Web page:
How To Make Farmer’s Cheese

Background:
Some of you might not be familiar with farmer’s cheese, but it is one of the creamy and easy-to-make cheeses that you should try out! Farmer’s cheese is a pressed cottage cheese that can be made from milk of cows, sheep or goats.  Farmer’s cheese is formed from the curds of milk. Curds are clumps of fully coagulated milk protein which are strained from its whey. Farmer’s cheese has a milk, creamy flavor with loose and spreadable consistency. Compared to cottage cheese, it is slightly more acidic and has lower moisture content. 

Tell me more about the ingredients!
Making a farmer’s cheese is effortless and you will only need five simple ingredients! For the milk, the most ideal type is raw, unpasteurized milk. However, not everyone has easy access to raw milk. The closest and safest option is to use pasteurized milk. This cheese is usually made by using rennet, but you can substitute the rennet with lemon or white vinegar. You can add almost any type of herbs into this cheese. So, you can swap parsley and thyme with your favourite herbs!

How can I use the farmer’s cheese?
Cheeses are always used in cooking and baking as the perfect garnish. The same goes to farmer’s cheese. Add it into your salad, crackers, sandwiches, lasagna and more! In baking, a farmer’s cheese can be used to substitute cottage cheese and cream cheese. If you’re planning to bake a cheesecake, why don’t you try baking it by using a farmer’s cheese. The cheesecake will be more coarser and have a distinct tangy taste.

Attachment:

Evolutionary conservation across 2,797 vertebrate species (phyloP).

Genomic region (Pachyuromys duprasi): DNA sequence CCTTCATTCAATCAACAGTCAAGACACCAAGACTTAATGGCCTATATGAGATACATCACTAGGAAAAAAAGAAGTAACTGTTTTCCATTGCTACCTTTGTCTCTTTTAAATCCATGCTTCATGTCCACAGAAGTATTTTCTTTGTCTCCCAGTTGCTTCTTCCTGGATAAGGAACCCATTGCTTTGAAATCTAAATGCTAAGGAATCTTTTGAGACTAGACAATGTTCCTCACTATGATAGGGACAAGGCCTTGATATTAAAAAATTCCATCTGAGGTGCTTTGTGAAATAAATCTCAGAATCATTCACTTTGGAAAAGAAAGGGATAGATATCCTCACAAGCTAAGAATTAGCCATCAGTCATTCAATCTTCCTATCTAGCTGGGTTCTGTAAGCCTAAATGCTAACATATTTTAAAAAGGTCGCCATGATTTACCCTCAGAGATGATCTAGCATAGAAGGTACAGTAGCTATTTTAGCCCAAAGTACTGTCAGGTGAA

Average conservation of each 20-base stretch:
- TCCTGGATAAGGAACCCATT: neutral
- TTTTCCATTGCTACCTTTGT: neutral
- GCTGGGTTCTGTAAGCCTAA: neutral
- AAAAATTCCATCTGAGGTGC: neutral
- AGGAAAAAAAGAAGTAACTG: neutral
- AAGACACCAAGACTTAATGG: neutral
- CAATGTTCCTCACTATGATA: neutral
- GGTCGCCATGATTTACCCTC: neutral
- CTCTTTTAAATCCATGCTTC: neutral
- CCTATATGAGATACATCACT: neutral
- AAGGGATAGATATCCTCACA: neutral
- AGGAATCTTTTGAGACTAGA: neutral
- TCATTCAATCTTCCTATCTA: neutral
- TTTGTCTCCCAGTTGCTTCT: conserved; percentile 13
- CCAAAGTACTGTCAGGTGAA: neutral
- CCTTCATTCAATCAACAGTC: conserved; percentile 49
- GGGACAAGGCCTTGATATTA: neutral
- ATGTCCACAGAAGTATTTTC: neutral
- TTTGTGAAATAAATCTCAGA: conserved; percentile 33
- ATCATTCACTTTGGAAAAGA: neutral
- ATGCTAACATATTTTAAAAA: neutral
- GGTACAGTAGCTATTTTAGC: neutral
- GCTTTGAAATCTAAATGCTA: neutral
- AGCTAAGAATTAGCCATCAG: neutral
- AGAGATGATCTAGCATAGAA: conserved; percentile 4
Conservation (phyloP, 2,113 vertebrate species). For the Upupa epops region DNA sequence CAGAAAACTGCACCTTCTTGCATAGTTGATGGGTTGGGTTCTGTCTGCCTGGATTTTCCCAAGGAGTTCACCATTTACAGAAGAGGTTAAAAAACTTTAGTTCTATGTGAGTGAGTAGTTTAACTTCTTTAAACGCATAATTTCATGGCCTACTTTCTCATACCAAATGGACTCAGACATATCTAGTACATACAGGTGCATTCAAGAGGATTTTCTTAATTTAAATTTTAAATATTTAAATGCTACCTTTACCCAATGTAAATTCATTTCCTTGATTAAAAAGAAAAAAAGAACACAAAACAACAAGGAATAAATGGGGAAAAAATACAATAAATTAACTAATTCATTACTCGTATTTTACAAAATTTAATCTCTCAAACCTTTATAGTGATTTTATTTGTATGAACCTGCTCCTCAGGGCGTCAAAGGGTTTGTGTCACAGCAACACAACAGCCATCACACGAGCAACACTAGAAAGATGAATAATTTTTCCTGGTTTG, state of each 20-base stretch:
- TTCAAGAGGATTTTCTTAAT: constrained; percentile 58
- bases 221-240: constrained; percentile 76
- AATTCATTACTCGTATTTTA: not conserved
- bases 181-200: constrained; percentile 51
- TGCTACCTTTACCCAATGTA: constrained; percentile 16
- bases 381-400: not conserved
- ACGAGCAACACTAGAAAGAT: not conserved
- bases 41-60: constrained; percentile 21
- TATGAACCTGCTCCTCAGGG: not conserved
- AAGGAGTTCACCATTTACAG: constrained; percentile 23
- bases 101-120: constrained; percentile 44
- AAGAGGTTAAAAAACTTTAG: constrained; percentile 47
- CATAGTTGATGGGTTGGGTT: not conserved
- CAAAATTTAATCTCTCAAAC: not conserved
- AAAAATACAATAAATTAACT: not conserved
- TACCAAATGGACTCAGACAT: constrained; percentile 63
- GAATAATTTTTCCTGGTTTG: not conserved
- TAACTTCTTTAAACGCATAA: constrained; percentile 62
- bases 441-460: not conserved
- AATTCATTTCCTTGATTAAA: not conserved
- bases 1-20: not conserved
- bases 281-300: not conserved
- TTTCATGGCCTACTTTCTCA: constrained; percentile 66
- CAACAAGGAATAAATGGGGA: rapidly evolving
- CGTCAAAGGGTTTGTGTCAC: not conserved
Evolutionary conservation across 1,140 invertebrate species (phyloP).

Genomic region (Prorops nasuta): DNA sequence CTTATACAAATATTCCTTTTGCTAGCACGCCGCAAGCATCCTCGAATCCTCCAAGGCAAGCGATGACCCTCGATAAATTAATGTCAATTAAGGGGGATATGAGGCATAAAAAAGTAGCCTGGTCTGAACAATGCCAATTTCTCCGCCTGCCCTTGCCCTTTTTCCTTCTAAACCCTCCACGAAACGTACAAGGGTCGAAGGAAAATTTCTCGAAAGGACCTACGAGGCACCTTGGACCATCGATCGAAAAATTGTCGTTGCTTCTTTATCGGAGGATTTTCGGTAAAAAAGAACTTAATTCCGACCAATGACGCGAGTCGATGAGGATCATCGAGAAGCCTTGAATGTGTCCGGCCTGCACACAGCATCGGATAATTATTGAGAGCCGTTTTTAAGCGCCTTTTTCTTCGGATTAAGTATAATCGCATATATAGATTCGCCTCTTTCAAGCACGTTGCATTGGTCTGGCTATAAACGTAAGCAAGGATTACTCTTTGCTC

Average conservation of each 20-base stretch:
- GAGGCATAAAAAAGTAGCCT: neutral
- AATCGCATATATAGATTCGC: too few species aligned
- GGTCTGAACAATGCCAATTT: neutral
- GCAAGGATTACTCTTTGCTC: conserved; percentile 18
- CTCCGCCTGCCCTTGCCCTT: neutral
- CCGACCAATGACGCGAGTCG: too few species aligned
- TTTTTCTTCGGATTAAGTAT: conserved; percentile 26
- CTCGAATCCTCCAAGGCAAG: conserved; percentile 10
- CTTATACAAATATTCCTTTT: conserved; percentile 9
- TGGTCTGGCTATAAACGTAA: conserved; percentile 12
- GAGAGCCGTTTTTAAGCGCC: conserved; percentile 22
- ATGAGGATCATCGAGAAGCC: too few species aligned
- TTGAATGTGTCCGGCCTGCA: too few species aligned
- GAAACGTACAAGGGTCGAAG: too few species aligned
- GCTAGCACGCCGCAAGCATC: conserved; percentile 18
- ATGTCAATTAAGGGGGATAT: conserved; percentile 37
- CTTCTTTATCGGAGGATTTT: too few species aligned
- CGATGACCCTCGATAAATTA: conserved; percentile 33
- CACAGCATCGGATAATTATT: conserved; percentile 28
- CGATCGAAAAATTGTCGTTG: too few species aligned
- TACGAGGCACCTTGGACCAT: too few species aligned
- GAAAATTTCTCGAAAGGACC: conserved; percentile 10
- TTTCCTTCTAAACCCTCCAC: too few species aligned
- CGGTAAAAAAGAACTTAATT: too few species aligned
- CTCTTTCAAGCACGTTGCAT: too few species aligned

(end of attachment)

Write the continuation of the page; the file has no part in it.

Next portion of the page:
How To Make Farmer’s Cheese

Keep it in the refrigerator in an airtight container. Wrap it in plastic wrap placed in a ziplock in the freezer.
Servings 3
Cook Time 10 mins
Pressing and Refrigeration 1 hr 20 mins

Equipment

  • Spatula
  • Bowls
  • Cooking Pot
  • Kitchen Thermometer
  • Cheesecloth / Muslin Cloth / Soup Cloth

Ingredients

  • 500 ml Pasteurized Milk
  • 18 ml White Vinegar
  • 2 tbsp Parsley
  • 2 tbsp Thyme
  • Pinch of Salt

Instructions

  • Add the milk into a cooking pot and heat it on low to medium heat. Keep stirring the pot.
  • Bring it to a slow boil. Stop boiling when the milk starts bubbling a bit or until the temperature reaches 80℃.
  • Gradually add the vinegar into the milk while stirring gently.
  • Curds will start forming. Cover the pot and leave it for 15 to 20 minutes.
  • Sieve the curds using a cheesecloth and squeeze out the excess liquid whey.
  • Add salt, parsley and thyme into the curds and gently mix it.
  • Wrap it in the cheesecloth. Squeeze it again to remove any excess liquid as you form it into a ball shape.
  • Tie the wrapped cheese on a stick or spoon and hang it on a bowl to hold it’s shape. Refrigerate it for an hour.
  • Enjoy it with crackers or add it into your salad!

Notes

  • You can downscale or upscale this recipe.
  • If the curds are too crumbly or too dry, add a dash of the liquid whey or lemon juice.
  • Cheesecloth is ideal to strain the liquid whey , but you can also use muslin cloth or soup cloth. 
  • Don’t use coriander or sieve to strain the liquid whey as the curd will be strained too.
  • I recommend you to use a thermometer. But if you don’t have one, make sure to stop the moment you see the boiling bubbles.
  • You can let the whey drain out of the curds on its own by letting it drip out of the cheesecloth.
  • Make sure you use pasteurized milk, not UHT milk. (It will be hard for the curds to form if you use UHT milk. UHT milk was processed under which denatures the protein in the milk to the point that they can’t hold the shape of the curds.

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We hope this useful information will be helpful in your baking journey.

Do not miss out on the previous topics: How To Make Cream Cheese

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